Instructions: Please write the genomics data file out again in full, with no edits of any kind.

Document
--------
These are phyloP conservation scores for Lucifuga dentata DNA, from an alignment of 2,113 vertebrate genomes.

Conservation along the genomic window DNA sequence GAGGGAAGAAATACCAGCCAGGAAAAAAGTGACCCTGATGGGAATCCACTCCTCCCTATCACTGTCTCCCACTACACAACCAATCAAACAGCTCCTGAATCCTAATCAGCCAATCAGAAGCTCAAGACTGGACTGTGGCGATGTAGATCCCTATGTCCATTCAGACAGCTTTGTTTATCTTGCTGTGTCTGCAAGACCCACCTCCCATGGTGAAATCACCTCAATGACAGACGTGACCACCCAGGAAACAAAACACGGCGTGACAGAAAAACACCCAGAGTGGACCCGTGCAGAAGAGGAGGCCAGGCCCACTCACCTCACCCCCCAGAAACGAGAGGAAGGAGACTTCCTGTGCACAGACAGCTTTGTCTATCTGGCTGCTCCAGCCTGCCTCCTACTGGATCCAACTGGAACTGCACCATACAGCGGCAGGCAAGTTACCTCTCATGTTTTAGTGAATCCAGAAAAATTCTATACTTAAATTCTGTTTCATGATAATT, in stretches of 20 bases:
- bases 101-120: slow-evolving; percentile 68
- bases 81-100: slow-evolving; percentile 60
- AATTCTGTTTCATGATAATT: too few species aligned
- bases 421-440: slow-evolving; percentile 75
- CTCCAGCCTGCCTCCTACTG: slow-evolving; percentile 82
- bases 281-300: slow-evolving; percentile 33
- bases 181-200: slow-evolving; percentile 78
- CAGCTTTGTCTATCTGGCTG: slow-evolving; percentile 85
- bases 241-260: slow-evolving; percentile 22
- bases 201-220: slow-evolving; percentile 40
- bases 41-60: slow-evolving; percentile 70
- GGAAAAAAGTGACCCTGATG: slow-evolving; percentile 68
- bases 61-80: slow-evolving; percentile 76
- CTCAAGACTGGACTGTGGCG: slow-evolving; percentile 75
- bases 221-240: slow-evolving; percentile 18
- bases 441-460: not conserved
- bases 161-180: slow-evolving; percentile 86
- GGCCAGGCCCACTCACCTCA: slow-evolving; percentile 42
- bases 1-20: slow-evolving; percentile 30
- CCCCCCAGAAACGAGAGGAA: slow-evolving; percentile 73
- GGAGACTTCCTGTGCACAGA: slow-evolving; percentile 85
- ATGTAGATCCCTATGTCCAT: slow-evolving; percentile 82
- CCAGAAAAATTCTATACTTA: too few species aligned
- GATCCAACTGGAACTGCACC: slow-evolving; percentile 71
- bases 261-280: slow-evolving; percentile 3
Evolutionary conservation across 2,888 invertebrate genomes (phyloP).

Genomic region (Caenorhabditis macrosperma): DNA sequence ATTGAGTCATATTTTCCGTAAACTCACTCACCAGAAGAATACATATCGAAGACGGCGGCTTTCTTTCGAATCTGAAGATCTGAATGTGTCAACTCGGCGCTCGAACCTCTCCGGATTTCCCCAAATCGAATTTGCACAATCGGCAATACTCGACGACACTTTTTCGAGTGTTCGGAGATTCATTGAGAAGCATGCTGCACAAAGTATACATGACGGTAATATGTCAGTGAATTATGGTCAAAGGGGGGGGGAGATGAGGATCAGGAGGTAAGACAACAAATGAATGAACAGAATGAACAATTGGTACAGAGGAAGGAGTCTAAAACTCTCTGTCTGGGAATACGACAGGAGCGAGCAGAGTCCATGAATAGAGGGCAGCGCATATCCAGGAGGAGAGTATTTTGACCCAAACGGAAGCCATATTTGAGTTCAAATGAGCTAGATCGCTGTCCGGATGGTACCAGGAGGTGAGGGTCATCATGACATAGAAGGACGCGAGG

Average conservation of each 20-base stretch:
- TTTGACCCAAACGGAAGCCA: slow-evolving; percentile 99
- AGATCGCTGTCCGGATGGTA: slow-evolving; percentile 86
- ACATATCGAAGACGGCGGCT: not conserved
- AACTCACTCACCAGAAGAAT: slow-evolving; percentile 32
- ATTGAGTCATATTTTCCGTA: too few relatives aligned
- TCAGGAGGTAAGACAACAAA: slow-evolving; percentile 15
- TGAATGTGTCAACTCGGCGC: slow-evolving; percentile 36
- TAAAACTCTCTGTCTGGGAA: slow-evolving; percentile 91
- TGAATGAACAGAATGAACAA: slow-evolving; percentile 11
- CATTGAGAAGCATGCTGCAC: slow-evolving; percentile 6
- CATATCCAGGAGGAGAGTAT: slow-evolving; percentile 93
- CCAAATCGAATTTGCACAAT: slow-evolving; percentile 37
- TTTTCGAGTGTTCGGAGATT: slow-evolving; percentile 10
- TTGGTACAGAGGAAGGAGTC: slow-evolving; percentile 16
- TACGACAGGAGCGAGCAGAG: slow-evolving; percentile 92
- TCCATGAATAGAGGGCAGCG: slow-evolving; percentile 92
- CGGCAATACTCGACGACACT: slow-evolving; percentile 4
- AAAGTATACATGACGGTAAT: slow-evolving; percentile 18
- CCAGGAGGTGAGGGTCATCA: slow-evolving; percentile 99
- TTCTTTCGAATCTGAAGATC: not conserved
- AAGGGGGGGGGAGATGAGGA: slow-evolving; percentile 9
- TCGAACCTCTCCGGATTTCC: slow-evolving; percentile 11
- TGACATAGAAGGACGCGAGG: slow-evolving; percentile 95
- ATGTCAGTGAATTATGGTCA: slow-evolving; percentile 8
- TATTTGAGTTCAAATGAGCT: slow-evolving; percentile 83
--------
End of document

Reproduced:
These are phyloP conservation scores for Lucifuga dentata DNA, from an alignment of 2,113 vertebrate genomes.

Conservation along the genomic window DNA sequence GAGGGAAGAAATACCAGCCAGGAAAAAAGTGACCCTGATGGGAATCCACTCCTCCCTATCACTGTCTCCCACTACACAACCAATCAAACAGCTCCTGAATCCTAATCAGCCAATCAGAAGCTCAAGACTGGACTGTGGCGATGTAGATCCCTATGTCCATTCAGACAGCTTTGTTTATCTTGCTGTGTCTGCAAGACCCACCTCCCATGGTGAAATCACCTCAATGACAGACGTGACCACCCAGGAAACAAAACACGGCGTGACAGAAAAACACCCAGAGTGGACCCGTGCAGAAGAGGAGGCCAGGCCCACTCACCTCACCCCCCAGAAACGAGAGGAAGGAGACTTCCTGTGCACAGACAGCTTTGTCTATCTGGCTGCTCCAGCCTGCCTCCTACTGGATCCAACTGGAACTGCACCATACAGCGGCAGGCAAGTTACCTCTCATGTTTTAGTGAATCCAGAAAAATTCTATACTTAAATTCTGTTTCATGATAATT, in stretches of 20 bases:
- bases 101-120: slow-evolving; percentile 68
- bases 81-100: slow-evolving; percentile 60
- AATTCTGTTTCATGATAATT: too few species aligned
- bases 421-440: slow-evolving; percentile 75
- CTCCAGCCTGCCTCCTACTG: slow-evolving; percentile 82
- bases 281-300: slow-evolving; percentile 33
- bases 181-200: slow-evolving; percentile 78
- CAGCTTTGTCTATCTGGCTG: slow-evolving; percentile 85
- bases 241-260: slow-evolving; percentile 22
- bases 201-220: slow-evolving; percentile 40
- bases 41-60: slow-evolving; percentile 70
- GGAAAAAAGTGACCCTGATG: slow-evolving; percentile 68
- bases 61-80: slow-evolving; percentile 76
- CTCAAGACTGGACTGTGGCG: slow-evolving; percentile 75
- bases 221-240: slow-evolving; percentile 18
- bases 441-460: not conserved
- bases 161-180: slow-evolving; percentile 86
- GGCCAGGCCCACTCACCTCA: slow-evolving; percentile 42
- bases 1-20: slow-evolving; percentile 30
- CCCCCCAGAAACGAGAGGAA: slow-evolving; percentile 73
- GGAGACTTCCTGTGCACAGA: slow-evolving; percentile 85
- ATGTAGATCCCTATGTCCAT: slow-evolving; percentile 82
- CCAGAAAAATTCTATACTTA: too few species aligned
- GATCCAACTGGAACTGCACC: slow-evolving; percentile 71
- bases 261-280: slow-evolving; percentile 3
Evolutionary conservation across 2,888 invertebrate genomes (phyloP).

Genomic region (Caenorhabditis macrosperma): DNA sequence ATTGAGTCATATTTTCCGTAAACTCACTCACCAGAAGAATACATATCGAAGACGGCGGCTTTCTTTCGAATCTGAAGATCTGAATGTGTCAACTCGGCGCTCGAACCTCTCCGGATTTCCCCAAATCGAATTTGCACAATCGGCAATACTCGACGACACTTTTTCGAGTGTTCGGAGATTCATTGAGAAGCATGCTGCACAAAGTATACATGACGGTAATATGTCAGTGAATTATGGTCAAAGGGGGGGGGAGATGAGGATCAGGAGGTAAGACAACAAATGAATGAACAGAATGAACAATTGGTACAGAGGAAGGAGTCTAAAACTCTCTGTCTGGGAATACGACAGGAGCGAGCAGAGTCCATGAATAGAGGGCAGCGCATATCCAGGAGGAGAGTATTTTGACCCAAACGGAAGCCATATTTGAGTTCAAATGAGCTAGATCGCTGTCCGGATGGTACCAGGAGGTGAGGGTCATCATGACATAGAAGGACGCGAGG

Average conservation of each 20-base stretch:
- TTTGACCCAAACGGAAGCCA: slow-evolving; percentile 99
- AGATCGCTGTCCGGATGGTA: slow-evolving; percentile 86
- ACATATCGAAGACGGCGGCT: not conserved
- AACTCACTCACCAGAAGAAT: slow-evolving; percentile 32
- ATTGAGTCATATTTTCCGTA: too few relatives aligned
- TCAGGAGGTAAGACAACAAA: slow-evolving; percentile 15
- TGAATGTGTCAACTCGGCGC: slow-evolving; percentile 36
- TAAAACTCTCTGTCTGGGAA: slow-evolving; percentile 91
- TGAATGAACAGAATGAACAA: slow-evolving; percentile 11
- CATTGAGAAGCATGCTGCAC: slow-evolving; percentile 6
- CATATCCAGGAGGAGAGTAT: slow-evolving; percentile 93
- CCAAATCGAATTTGCACAAT: slow-evolving; percentile 37
- TTTTCGAGTGTTCGGAGATT: slow-evolving; percentile 10
- TTGGTACAGAGGAAGGAGTC: slow-evolving; percentile 16
- TACGACAGGAGCGAGCAGAG: slow-evolving; percentile 92
- TCCATGAATAGAGGGCAGCG: slow-evolving; percentile 92
- CGGCAATACTCGACGACACT: slow-evolving; percentile 4
- AAAGTATACATGACGGTAAT: slow-evolving; percentile 18
- CCAGGAGGTGAGGGTCATCA: slow-evolving; percentile 99
- TTCTTTCGAATCTGAAGATC: not conserved
- AAGGGGGGGGGAGATGAGGA: slow-evolving; percentile 9
- TCGAACCTCTCCGGATTTCC: slow-evolving; percentile 11
- TGACATAGAAGGACGCGAGG: slow-evolving; percentile 95
- ATGTCAGTGAATTATGGTCA: slow-evolving; percentile 8
- TATTTGAGTTCAAATGAGCT: slow-evolving; percentile 83